I went to Washington, D.C. in 2005 to visit the Wall.  There I met a man who had served in the Air Force in Nam.  After much thought, he agreed to write letters as “Jeff”.  Without him, this book would not exist.  Having a writing partner created new challenges as he had full reign to write whatever he felt like sharing about his war experience.  The story line didn’t always go as I had planned, but that certainly made it more realistic.  I can never thank him enough for the wonderful job he did.  It was difficult for him to relive that period of his life.  But, he promised that he would see it through, and that he did, being a man of honor.  He chooses to remain anonymous.

      Writing exciting letters interesting enough to be entertaining, without becoming mundane was challenging. Quoting my friend David DeLong, “From one who knows, the simple things that  happened at home  were great reading for those there.”  Personal memories of events, and local gossip filled the “Beth” letters with stories about daily life, and the changing mood in America.

                                                                      Love and God Bless,



P.S.  Thanks to Dr. Dianna Miller, for her idea to publish the letters as a single book, Mike Kresan for his cover photos, Evelyn Quinn artist of the farm painting, Carol Wynn-Sandy for her assistance, Laurie for relating her memory of birthing a calf, and my Family.  Special thanks to Phil, Bo, and Chuck for sharing their Nam experiences.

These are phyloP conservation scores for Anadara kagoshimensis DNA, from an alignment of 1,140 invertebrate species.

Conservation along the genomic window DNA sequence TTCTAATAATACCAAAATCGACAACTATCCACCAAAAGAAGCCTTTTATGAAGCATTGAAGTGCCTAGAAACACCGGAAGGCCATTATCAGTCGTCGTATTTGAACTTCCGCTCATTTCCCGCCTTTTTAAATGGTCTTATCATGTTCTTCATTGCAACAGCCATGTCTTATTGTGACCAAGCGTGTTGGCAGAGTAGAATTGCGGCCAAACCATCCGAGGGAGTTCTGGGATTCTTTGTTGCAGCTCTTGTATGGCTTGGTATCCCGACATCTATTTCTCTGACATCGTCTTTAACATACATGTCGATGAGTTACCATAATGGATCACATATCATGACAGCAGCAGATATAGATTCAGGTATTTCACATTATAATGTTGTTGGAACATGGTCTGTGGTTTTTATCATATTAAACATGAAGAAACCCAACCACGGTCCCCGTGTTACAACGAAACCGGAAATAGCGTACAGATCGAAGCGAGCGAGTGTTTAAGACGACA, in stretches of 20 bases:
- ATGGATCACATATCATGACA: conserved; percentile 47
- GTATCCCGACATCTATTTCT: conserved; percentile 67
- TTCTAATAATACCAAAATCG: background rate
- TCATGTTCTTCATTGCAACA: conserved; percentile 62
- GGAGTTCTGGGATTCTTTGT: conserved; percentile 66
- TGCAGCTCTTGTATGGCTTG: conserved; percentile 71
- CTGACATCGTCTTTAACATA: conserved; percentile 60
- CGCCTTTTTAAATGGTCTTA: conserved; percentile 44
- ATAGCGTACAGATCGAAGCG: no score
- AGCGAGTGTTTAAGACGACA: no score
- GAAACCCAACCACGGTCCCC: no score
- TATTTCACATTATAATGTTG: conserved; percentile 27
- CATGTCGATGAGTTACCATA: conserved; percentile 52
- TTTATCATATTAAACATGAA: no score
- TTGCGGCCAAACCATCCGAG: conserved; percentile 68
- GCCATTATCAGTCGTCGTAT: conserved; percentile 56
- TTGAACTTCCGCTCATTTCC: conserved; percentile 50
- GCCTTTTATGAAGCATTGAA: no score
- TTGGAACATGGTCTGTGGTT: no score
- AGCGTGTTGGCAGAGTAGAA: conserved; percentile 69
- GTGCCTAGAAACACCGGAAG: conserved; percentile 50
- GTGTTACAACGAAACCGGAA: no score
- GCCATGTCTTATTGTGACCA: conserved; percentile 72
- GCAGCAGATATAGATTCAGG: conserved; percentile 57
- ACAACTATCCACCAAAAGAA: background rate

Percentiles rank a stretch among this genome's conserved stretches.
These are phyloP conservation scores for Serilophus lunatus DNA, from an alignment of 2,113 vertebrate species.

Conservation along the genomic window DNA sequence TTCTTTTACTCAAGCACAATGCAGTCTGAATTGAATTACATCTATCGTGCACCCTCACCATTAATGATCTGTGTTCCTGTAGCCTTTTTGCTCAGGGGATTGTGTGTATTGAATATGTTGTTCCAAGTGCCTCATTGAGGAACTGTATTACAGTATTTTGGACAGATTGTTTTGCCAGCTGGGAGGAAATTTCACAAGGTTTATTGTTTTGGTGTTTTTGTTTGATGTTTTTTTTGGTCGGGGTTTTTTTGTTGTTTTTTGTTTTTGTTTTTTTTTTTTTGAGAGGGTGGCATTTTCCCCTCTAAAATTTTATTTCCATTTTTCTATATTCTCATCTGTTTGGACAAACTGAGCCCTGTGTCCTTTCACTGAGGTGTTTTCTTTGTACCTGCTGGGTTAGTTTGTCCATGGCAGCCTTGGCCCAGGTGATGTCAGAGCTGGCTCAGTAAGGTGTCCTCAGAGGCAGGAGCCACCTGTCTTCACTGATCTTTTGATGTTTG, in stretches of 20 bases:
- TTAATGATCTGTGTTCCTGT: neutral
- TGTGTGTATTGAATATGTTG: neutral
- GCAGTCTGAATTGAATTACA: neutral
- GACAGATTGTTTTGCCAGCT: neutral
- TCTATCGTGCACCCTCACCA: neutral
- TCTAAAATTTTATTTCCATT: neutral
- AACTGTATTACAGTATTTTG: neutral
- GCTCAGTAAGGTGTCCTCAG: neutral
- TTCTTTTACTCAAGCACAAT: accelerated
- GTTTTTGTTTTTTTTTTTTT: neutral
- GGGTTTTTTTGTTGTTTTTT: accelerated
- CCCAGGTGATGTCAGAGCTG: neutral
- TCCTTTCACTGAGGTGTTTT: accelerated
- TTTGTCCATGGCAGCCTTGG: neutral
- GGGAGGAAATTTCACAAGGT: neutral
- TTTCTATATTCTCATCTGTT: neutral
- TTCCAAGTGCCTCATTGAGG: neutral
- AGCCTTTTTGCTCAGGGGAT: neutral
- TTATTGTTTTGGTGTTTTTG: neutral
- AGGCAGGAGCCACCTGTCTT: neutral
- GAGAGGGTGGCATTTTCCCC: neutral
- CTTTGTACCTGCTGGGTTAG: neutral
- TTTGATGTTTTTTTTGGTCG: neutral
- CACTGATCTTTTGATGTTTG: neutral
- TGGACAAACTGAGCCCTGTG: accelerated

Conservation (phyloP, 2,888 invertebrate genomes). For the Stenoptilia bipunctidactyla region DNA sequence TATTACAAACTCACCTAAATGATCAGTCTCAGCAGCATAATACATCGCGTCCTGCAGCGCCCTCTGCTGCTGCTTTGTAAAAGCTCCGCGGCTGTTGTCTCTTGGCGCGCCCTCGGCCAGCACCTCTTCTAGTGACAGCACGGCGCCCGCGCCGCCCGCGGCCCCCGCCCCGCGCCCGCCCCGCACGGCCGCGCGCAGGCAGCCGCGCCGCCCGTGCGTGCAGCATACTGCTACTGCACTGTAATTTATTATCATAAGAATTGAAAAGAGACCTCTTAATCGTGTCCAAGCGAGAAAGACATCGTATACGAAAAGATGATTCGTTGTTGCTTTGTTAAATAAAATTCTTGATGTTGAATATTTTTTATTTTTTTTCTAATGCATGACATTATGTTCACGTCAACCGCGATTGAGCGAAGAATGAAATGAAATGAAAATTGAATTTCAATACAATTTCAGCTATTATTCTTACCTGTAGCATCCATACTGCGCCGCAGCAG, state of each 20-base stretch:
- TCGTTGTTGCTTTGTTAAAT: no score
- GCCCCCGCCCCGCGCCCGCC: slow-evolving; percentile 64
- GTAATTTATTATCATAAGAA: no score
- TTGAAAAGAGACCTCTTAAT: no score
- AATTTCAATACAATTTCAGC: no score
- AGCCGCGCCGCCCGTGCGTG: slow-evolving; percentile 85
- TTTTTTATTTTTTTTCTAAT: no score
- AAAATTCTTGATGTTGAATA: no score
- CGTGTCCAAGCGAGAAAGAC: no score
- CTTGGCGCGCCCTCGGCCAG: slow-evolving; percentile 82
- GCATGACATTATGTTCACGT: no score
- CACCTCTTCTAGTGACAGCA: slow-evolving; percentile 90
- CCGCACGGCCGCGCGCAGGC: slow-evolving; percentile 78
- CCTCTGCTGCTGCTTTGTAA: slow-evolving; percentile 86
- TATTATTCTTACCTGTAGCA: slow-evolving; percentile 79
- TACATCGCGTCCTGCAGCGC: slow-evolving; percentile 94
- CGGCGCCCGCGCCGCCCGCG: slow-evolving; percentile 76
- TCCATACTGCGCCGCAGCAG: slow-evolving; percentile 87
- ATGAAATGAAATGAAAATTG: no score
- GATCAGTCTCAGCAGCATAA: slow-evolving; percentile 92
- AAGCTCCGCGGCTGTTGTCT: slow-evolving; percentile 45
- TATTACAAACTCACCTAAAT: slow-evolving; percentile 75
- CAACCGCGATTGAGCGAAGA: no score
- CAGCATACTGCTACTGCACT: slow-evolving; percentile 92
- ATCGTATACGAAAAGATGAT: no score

Welcome . . . With Wrath: Book Three Welcome... With Wrath:  Book Three

            Andrew is the voice, and inspiration for little Jason in this novel.  He is a fine boy, whom I pray will become a fine man.  My mother Gertrude, Krista N. Stuart, Rosie Yates, Carol Wynn-Sandy and Benita Richards helped me to keep going when the going got rough.  Ray and Greg talked to me about different sides of life that I had no knowledge about.  Much gratitude to each of these fine people. 

Many thanks to the family of the late Pvt. Billy for allowing me to copy word for word from his handwritten journal, dated December 1944 through March 1945.  Thanks to my Dad, Raymond for sharing his story about Leyte.  Thank you to Monique for granting me an interview, for sharing personal knowledge about life and death in France when she was a young woman during World War II.  

So few men are willing to talk about their Southeast Asian experience, that I have to commend the men who did.  Experience, by definition is: the act of living through events.  Not all lived.  I thank each Soldier’s name on the Wall for making the ultimate sacrifice.  My purpose in writing about Vietnam, was, and is to try to bring knowledge, and comprehension about a period in history of which so little is known.  A war is more than dates, and places, and armor.  A war involves men.  Men who may have done what they didn’t want to do, but did what they had to do, to protect, and fight for their brothers.  The bond among Vietnam veterans is the strongest bond I have ever witnessed among men.  I thank God for each Nam Vet that made it back.  A special thank you to Al Yates, for the books on, Internet links to, and maps of Vietnam.  He made research much easier.  Thank you Mike, Bo, Bob, Casey, Chuck, David, Jim, Keith, Phil, Sam, Steve and Thom for sharing your stories not only with me, but with everyone that reads this book.  Welcome Home.  I love you all.


                                                              kgcummings… Kathy 

What Went Wrong?: Book Four What Went Wrong?: Book Four